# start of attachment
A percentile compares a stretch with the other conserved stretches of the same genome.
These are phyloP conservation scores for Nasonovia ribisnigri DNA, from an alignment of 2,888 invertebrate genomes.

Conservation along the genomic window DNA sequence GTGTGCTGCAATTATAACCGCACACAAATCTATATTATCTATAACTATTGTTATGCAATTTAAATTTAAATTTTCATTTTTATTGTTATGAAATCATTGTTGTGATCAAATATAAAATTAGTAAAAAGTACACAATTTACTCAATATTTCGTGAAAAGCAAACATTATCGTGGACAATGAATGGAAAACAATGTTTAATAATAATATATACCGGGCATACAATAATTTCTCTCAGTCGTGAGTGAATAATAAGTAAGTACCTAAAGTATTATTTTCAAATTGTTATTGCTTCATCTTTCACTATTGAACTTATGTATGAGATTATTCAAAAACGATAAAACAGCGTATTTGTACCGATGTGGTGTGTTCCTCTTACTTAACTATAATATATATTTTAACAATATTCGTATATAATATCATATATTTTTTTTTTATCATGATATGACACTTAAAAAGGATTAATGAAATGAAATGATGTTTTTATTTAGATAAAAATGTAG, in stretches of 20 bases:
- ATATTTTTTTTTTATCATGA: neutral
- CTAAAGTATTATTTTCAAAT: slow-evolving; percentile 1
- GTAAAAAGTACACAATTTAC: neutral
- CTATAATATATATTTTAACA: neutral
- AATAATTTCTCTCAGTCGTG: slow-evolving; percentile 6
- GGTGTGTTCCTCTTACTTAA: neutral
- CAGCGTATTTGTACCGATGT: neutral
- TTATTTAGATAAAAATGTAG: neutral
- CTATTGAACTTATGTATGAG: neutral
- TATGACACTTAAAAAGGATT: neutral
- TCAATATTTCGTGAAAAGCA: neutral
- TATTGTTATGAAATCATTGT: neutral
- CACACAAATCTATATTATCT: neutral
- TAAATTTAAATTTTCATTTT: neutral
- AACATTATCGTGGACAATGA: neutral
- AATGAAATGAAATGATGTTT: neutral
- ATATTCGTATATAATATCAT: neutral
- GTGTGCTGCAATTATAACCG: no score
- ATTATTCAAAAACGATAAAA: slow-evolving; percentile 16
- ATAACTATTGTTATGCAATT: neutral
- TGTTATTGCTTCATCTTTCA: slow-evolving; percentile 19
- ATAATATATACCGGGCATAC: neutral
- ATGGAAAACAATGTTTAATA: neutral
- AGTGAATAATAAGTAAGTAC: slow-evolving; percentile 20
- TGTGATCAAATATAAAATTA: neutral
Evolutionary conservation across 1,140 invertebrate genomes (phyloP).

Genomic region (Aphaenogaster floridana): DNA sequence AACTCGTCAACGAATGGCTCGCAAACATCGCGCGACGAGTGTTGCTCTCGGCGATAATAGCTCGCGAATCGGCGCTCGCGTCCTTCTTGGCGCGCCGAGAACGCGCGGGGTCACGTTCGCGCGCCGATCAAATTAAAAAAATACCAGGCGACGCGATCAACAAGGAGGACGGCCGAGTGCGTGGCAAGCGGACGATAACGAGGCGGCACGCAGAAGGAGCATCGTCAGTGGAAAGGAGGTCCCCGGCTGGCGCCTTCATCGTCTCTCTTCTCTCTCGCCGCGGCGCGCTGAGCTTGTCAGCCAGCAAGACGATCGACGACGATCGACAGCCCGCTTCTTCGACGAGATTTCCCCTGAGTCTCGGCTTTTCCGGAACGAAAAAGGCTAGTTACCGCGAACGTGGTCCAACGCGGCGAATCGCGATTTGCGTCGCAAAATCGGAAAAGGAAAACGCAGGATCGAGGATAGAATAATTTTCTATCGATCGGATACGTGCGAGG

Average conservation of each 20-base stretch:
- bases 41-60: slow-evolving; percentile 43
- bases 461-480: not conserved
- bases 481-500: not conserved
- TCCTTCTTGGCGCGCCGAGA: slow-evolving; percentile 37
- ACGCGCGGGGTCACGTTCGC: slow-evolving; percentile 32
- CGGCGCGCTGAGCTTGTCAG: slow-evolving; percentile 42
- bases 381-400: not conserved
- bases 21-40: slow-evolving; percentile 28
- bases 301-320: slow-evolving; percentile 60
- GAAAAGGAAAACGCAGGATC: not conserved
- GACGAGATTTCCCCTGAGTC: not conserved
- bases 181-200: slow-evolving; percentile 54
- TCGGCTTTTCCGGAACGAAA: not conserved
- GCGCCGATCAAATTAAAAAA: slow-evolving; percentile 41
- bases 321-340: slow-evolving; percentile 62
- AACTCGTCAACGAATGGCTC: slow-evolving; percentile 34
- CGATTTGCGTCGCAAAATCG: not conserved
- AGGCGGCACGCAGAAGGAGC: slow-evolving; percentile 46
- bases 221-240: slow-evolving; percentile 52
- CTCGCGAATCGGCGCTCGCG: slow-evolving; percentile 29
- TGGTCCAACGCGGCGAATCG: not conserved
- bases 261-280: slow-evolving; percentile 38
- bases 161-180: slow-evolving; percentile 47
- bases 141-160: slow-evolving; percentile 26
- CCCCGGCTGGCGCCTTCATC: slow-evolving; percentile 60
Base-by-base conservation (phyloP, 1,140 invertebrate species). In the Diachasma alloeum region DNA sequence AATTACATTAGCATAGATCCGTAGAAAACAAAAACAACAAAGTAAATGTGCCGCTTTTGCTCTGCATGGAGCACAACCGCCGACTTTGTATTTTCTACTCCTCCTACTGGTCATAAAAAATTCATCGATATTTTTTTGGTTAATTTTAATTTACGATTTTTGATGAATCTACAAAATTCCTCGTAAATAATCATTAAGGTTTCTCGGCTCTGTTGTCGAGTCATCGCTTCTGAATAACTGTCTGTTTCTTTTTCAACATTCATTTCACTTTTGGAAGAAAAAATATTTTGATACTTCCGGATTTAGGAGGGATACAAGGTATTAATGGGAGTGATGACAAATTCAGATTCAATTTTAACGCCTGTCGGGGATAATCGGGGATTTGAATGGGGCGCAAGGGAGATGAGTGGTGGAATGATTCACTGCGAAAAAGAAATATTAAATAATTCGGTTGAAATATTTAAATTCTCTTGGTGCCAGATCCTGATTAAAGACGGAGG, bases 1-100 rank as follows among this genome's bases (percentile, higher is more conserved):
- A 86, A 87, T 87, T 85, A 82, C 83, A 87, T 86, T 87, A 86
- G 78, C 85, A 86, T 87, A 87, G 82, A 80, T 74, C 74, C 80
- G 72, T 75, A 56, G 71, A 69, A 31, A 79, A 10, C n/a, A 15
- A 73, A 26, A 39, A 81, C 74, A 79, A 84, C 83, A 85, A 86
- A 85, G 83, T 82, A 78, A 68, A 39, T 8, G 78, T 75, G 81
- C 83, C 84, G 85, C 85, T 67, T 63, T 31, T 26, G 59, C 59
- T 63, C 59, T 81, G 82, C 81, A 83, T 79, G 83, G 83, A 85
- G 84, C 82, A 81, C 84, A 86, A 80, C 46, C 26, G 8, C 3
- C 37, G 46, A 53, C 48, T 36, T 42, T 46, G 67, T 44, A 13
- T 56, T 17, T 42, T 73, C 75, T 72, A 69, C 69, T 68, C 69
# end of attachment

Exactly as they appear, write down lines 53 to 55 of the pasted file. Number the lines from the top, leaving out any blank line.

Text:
- bases 261-280: slow-evolving; percentile 38
- bases 161-180: slow-evolving; percentile 47
- bases 141-160: slow-evolving; percentile 26